Australian infrastructure investor Infrastructure Capital Group (ICG) agreed to buy a majority stake in a 200 MW portfolio of Aussie solar projects from domestic developer Providence Asset Group (PAG). ICG has made an initial commitment of $71.9 million to buy the Ginan Solar portfolio, including operational and under development projects. With the move, the company has secured the right to “significantly scale the investment further” to include co-located batteries and hydrogen.ICG, through its Australian Renewables Income Fund (ARIF), will take a majority interest in 16 operational solar sites in Victoria (total of 132 MW), with rights to develop a further 25 solar projects across New South Wales, totaling an additional 156 MW.
Each site consists of a 5 MW distribution-connected solar PV project. Sub 5 MW solar projects provide advantages over large-scale projects, including speed of approval, construction, and connection. They also allow for flexibility in deploying various types of energy storage, including hydrogen and batteries.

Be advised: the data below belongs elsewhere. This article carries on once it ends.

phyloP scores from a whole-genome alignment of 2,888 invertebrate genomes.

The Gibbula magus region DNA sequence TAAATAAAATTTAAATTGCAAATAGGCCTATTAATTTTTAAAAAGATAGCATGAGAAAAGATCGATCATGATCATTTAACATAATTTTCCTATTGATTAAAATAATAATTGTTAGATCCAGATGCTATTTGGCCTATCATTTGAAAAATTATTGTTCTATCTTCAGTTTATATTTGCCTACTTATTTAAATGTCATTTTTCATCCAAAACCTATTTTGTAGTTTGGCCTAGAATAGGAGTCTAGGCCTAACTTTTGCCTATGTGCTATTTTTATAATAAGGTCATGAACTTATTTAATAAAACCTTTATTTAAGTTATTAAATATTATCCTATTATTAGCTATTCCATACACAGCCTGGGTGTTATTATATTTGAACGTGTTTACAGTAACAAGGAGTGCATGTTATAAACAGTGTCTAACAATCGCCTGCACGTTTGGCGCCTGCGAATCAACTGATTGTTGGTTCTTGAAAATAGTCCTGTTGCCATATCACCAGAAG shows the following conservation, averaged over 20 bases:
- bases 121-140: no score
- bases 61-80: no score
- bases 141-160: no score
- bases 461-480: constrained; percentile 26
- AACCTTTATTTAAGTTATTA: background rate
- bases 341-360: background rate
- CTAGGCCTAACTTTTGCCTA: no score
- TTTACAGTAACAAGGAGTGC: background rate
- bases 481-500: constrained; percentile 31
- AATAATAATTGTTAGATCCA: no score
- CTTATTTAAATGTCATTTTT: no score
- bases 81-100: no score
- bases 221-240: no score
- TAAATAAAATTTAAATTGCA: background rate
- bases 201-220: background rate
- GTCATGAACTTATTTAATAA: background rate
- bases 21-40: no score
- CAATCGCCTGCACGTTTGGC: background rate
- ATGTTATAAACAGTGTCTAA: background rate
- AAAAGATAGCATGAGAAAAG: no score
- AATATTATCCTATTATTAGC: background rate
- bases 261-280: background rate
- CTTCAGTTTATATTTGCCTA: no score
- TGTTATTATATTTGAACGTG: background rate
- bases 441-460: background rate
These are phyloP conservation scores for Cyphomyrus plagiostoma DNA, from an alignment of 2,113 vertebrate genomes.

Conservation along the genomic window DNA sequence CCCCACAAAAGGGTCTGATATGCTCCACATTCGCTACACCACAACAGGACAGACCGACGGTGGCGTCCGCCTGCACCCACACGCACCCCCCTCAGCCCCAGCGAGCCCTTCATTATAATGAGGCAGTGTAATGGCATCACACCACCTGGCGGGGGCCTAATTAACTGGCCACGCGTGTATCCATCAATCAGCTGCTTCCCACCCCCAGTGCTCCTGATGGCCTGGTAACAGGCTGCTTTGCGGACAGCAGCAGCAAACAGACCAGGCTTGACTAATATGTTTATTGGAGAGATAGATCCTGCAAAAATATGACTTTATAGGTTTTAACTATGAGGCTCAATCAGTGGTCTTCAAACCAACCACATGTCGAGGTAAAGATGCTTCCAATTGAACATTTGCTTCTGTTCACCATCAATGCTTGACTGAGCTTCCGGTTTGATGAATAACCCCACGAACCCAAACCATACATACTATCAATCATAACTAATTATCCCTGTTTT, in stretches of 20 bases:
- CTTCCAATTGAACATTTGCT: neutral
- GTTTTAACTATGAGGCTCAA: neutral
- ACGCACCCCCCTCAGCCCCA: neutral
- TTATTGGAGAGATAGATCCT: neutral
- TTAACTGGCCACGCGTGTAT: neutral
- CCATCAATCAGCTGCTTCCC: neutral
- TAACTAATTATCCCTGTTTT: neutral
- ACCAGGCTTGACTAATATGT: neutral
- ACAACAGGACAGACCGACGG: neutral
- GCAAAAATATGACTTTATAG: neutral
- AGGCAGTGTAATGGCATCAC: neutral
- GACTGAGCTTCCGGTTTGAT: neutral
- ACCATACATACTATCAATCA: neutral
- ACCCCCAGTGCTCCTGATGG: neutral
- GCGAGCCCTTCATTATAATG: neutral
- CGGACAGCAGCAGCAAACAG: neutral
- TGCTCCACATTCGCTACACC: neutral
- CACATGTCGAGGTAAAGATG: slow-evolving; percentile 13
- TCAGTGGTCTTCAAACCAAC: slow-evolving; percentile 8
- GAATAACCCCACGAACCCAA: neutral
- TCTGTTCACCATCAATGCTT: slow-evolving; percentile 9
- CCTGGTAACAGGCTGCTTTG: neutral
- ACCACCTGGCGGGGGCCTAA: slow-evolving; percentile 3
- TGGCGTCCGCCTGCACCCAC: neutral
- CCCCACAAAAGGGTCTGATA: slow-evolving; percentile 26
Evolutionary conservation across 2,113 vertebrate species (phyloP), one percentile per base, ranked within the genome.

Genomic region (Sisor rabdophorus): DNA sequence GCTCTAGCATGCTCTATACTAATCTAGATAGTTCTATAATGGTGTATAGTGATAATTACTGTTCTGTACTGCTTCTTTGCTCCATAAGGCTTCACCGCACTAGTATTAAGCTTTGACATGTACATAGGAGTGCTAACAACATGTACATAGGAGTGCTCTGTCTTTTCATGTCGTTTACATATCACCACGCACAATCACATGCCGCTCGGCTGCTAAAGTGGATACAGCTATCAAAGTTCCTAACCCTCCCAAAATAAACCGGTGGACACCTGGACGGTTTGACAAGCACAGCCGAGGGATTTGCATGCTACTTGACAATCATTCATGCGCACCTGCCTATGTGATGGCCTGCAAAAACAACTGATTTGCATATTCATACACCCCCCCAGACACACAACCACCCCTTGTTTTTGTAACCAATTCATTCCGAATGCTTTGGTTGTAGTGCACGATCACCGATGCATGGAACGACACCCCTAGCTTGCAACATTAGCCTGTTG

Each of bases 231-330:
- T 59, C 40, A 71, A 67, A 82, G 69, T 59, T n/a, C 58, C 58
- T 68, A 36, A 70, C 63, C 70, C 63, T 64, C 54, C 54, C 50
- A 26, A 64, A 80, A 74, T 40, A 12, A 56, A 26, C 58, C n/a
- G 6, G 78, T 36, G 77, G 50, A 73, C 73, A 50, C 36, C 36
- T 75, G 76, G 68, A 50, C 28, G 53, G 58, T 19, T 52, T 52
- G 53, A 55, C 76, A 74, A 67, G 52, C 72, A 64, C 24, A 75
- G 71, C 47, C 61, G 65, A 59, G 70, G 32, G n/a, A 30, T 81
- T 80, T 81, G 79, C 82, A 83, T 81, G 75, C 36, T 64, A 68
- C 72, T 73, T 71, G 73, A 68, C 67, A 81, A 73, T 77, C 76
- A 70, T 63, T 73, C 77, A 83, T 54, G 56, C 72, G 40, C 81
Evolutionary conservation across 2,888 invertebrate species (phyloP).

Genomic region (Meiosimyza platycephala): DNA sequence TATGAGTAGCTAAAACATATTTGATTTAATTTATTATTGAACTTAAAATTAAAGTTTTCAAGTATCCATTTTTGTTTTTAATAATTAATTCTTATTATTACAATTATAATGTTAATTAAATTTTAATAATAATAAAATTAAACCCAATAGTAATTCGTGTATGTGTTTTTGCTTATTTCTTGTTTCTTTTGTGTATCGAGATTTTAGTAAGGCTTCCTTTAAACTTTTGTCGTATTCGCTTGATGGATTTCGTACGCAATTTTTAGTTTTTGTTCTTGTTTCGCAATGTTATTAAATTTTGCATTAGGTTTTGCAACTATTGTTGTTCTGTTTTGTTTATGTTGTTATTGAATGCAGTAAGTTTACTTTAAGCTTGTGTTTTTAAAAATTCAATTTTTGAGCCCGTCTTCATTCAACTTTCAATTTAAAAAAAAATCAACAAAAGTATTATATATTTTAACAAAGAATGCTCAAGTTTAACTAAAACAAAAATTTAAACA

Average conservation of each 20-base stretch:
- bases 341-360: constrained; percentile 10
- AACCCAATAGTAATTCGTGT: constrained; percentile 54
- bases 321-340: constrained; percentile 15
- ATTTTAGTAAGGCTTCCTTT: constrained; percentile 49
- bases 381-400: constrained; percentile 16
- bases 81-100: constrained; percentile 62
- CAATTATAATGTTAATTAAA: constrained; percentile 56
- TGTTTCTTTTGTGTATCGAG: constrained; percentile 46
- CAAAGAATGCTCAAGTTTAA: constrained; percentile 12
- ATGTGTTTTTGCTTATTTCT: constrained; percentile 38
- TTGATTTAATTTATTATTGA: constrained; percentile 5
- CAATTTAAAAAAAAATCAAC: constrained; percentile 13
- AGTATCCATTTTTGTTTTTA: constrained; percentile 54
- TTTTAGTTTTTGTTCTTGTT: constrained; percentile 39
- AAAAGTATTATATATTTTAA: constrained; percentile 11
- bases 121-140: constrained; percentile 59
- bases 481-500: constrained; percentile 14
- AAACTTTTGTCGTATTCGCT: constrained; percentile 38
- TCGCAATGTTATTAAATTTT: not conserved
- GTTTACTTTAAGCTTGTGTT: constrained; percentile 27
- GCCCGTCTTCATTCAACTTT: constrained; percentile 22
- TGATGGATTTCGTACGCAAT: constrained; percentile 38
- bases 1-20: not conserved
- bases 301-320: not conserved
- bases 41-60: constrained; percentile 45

There is already an aggregated offtake agreement in place for ten of the sites in Victoria with Smartest Energy, a purchaser of independent generation and supplier of renewable electricity.
Commenting on the transaction, Tom Laidlaw, Managing Director of ICG, said: “We are delighted to be investing in and partnering with Providence Asset Group in what is a unique and scalable portfolio of clean energy generation assets. “This is our first investment into operating solar assets, providing further diversification of the existing ARIF portfolio consisting of wind and hydro. Importantly it also provides the opportunity to assess long-duration hydrogen storage applications across ICG managed assets.”
PwC Australia and Gilbert + Tobin advised ICG on the transaction.
According to Mercom’s recently published 2021 Annual and Q4 solar funding and M&A Report, there were 280 large-scale solar project acquisitions in 2021 compared to 231 transactions in 2020. In 2021, the sector also saw the most project acquisition activity in gigawatts, with more than 69 GW changing hands compared to 40 GW in 2020.